Living Together

Just like newlyweds, there will be conflict in new friar communities unless there is mutuality and compromise.

As I mentioned in my last post, A Life to Share, intimacy among brothers is something for which we all strive, and is something I see already present in my life. What I failed to mention in my last post is that being intimate with a brother and living together are completely different things. Ask any newly married couple having just moved in with one another or best friends from high school that decide to share a dorm room in college: living together places a strain on any relationship, no matter how close.

One of the things that our postulant director has said to us early and often is that the source of conflict in religious houses is not theology or politics: it’s kitchens and bathrooms. Domestic disagreements, he says, over how clean an area should be or who’s responsibility it is to do certain chores, is the source of all household conflict.

So far in my experience of fraternal life I would have to agree. The fact of the matter is that there are no universal standards by which one is expected to live. Because each of us were formed by different people in different settings, we each have different expectations for the way things should be, making it inevitable that conflicts will arise. The way the table should be set, the position of the toilet seat when not in use, the length of time clothes may sit in the washer/dryer, the level of dust/grime/stain/smear that is acceptable before something must be cleaned, and the time allowed to clean one’s dishes, are all examples of issues for which there is no “correct” answer; each of us answers them from our own experience before entering community life, and must attempt to integrate them into one another.

When this is not done effectively, I envision one of two things happening:

The first is that the friary can turn into a college apartment. In this setting, cleaning is only done when it is convenient or one’s threshold of disgust is met, allowing for all lifestyle choices to be acceptable. It’s a “if it bothers you, you can clean it” mentality in which the majority of people feel very comfortable in their surroundings, while those few with the highest demand for cleanliness and order are left with the majority of the responsibilities of the house. This is not a desirable living situation because it does not take into consideration the needs of all, and places an unfair burden on the few.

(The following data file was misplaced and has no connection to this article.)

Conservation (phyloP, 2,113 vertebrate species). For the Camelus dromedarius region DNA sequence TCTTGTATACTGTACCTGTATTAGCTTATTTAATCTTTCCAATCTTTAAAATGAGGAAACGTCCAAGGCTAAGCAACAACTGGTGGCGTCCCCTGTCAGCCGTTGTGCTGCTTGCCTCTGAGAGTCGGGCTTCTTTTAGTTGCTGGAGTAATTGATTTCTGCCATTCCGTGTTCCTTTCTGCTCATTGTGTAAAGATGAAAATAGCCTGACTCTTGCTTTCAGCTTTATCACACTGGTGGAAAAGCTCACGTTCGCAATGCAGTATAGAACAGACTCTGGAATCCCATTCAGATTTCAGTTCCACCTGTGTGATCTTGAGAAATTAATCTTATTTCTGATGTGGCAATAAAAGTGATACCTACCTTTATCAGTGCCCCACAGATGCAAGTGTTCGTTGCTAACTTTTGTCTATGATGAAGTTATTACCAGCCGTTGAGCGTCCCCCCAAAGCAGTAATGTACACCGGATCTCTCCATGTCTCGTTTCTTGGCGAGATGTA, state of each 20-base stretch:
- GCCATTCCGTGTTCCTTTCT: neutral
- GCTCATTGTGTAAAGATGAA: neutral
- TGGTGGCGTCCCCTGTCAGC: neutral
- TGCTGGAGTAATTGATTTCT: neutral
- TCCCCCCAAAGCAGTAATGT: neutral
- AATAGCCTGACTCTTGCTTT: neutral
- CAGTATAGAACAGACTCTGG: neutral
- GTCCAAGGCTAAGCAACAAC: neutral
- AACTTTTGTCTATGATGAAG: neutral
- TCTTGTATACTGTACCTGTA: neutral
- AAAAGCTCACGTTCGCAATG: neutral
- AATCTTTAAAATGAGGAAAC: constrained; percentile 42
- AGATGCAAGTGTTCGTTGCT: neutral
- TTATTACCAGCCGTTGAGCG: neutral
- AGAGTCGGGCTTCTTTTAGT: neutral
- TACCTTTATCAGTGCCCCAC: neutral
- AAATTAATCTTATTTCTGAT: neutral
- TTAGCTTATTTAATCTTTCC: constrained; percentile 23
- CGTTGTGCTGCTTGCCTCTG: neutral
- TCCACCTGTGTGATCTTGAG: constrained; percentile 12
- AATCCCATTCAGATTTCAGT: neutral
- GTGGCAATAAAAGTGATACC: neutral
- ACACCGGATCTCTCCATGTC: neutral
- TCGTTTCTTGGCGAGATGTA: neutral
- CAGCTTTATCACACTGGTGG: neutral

The opposite extreme is just as likely: in order to make those with the highest demand for cleanliness and order feel comfortable, the other guys in the house are required to maintain a pristine level of living, one that far surpasses their own needs. This method guarantees that no brother will feel uncomfortable or taken advantage of, but it also means that the whole house is at the mercy of a few individuals. This is also not a desirable living situation because it does not facilitate dialog or expect each brother to make sacrifices for the sake of all.

Now before I get myself into trouble, neither of these extremes describes the way in which we live here in Wilmington, though I do see elements of both from time to time (as I did also in college and at home.)

Like any group of people trying to live together, what’s needed most is mutuality. Each person needs to recognize that there are many right ways of doing something, and that at times, it’s not only acceptable, it’s necessary, to live by another’s standards. Sometimes that means being patient and accepting the idiosyncrasies of others, either accepting it the way it is or doing a little more work to have it the desired way, while other times it means finding a respectful way to ask a bit more of a housemate. The truth of the matter is that it is all compromise, but that compromise isn’t so bad if all parties are involved in the decision and are equally looking out for their own benefit and the benefit of the whole community.

As I continue in my journey as a franciscan friar, constantly living in fraternity, I need to recognize that I am just as guilty of annoying my fellow brothers as they are me because we come with different expectations for one another. If I fail to recognize this, and seek to live my own lifestyle at the expense of others, living together is going to be very difficult for us all. On the other hand, if I’m open and dedicated to the life of the fraternity, living together will simply be a means by which we may form and nurture meaningful, intimate relationships for the rest of our lives. I guess ultimately the question is this: do I wish to live individually by my own rules, or do I wish to give up some of my own expectations so as to live together, fraternally?

I choose to live together.

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One Comment on “Living Together

  1. Pingback: This Is Not What I Signed Up For! | Breaking In The Habit

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